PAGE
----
ELMHURST — A local group is fighting to save what is believed to be the last remaining home from the neighborhood's Newtown era after the historic farmhouse was gutted last month by a fire and slated for demolition.
The Newtown Civic Association has started a petition seeking landmark status for the the home at 90-11 56th Ave., which was built in the 1700s and became known as the Colonel Bernardus Bloom Farmhouse.
The Suydam family purchased the home in 1860 and remodeled it a few years later into its current early Victorian style, according to the Newtown Civic Association. But last month the house was gutted by a two-alarm fire and the city ordered a full demolition on Oct. 8 of the beloved home and its garage, according to city records.
The FDNY is still investigating the cause of the fire, officials said.
Newtown Civic Association has created a petition and penned a letter to the Landmarks Preservation Commission in the hope of saving what they say is the last residential house from the time when Elmhurst was known as Newtown.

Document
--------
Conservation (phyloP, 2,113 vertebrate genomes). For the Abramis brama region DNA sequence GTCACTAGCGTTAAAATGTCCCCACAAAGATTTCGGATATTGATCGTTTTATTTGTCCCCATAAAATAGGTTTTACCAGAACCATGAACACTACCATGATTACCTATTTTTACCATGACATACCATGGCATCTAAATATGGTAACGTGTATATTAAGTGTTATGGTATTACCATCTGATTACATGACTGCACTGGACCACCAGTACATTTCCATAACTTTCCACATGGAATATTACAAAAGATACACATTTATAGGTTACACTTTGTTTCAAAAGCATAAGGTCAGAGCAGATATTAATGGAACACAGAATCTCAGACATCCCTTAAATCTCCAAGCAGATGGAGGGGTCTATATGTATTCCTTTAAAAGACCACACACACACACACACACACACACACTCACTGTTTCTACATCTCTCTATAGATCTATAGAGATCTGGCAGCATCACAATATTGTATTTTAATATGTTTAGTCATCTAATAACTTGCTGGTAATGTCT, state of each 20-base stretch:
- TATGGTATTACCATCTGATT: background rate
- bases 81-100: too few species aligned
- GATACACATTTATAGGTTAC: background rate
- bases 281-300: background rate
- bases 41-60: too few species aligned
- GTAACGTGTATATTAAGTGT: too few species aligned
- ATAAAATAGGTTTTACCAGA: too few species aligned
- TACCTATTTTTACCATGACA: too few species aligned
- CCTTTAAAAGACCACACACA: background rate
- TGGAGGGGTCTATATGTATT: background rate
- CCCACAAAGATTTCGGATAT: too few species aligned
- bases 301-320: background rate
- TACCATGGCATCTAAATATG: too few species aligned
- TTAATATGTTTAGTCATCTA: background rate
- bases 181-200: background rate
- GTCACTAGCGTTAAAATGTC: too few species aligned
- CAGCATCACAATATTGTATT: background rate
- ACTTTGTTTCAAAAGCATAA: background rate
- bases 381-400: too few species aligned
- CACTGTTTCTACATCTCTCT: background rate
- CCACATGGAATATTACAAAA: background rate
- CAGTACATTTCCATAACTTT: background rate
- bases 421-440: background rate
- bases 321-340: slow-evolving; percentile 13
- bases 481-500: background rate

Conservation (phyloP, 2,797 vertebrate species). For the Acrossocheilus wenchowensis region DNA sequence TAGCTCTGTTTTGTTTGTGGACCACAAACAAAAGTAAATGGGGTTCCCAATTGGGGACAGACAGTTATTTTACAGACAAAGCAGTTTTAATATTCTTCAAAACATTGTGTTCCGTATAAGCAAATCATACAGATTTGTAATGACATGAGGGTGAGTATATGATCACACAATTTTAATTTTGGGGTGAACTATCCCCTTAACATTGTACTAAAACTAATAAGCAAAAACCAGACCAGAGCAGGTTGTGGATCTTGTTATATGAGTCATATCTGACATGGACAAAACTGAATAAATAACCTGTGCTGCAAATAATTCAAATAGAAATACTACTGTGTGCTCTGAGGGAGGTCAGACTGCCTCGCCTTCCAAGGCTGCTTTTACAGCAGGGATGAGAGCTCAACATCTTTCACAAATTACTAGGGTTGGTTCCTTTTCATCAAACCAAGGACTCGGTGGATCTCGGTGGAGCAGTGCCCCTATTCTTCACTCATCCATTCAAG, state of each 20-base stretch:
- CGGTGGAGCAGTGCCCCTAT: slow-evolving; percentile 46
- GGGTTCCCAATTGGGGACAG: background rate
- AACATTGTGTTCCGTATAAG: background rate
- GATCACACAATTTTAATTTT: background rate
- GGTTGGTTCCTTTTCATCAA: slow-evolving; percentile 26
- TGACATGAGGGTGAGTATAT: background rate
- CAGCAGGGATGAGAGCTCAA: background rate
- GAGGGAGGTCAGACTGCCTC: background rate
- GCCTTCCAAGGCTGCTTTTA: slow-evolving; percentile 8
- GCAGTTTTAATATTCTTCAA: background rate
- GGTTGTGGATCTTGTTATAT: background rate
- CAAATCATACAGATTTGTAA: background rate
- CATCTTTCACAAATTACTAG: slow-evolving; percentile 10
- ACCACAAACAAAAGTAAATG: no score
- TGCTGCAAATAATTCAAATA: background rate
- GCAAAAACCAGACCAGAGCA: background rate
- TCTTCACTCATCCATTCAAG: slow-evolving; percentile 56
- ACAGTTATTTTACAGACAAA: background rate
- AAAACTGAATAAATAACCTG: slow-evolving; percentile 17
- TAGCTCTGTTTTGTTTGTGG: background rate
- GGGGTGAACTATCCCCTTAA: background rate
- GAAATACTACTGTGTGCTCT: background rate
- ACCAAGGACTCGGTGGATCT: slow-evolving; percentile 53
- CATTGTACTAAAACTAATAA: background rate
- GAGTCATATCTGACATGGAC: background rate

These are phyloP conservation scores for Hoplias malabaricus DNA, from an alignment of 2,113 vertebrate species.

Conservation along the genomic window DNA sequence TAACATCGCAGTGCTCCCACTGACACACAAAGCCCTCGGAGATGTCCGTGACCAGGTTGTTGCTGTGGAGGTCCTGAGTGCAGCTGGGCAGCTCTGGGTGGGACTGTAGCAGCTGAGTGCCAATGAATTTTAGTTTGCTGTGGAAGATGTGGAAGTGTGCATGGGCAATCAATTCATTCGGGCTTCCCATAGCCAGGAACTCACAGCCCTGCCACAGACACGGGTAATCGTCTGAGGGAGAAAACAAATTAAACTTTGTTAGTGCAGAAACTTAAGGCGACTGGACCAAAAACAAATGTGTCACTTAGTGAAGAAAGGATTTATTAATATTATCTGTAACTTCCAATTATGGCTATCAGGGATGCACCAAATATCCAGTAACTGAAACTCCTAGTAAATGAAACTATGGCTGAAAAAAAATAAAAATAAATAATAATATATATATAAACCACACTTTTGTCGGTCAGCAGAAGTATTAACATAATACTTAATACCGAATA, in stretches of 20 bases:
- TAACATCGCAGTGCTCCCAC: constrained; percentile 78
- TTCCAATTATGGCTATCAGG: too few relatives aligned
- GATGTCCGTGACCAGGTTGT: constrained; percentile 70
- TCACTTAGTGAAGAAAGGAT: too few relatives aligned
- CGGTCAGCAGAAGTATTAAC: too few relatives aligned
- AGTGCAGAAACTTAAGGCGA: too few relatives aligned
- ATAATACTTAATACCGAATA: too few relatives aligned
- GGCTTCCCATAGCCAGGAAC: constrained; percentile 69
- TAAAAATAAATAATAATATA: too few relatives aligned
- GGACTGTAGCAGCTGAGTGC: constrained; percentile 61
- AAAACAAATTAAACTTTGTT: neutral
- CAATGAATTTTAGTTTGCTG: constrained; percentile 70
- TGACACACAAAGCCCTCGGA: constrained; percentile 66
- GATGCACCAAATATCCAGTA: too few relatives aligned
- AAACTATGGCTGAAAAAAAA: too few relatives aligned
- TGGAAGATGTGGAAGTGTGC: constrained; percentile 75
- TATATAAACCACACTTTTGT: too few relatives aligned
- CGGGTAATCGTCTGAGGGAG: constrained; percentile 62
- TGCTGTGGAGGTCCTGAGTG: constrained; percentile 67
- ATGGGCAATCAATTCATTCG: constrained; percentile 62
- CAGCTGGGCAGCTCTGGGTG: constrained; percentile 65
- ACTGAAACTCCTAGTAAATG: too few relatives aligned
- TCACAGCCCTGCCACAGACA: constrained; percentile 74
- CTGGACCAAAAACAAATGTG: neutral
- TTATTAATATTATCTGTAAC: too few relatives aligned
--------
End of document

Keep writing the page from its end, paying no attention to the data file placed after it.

"This house today as it stands today has survived throughout time and is a living museum of our past and our future," the petition says.
"It would serve best as a historical house museum and cultural center that focuses on the history of Elmhurst [...] as an important historical neighborhood in Queens and in New York City."
The home has never been considered for landmarking, and there were no records of requests for it to be considered, a spokeswoman with the LPC said.
It was purchased in August for $2 million by 90-56 L&Z Realty LLC, records show. A filing for the LLC shows the company was established in October 2014 by Kui Lin, of Sunset Park.
He could not be reached for comment.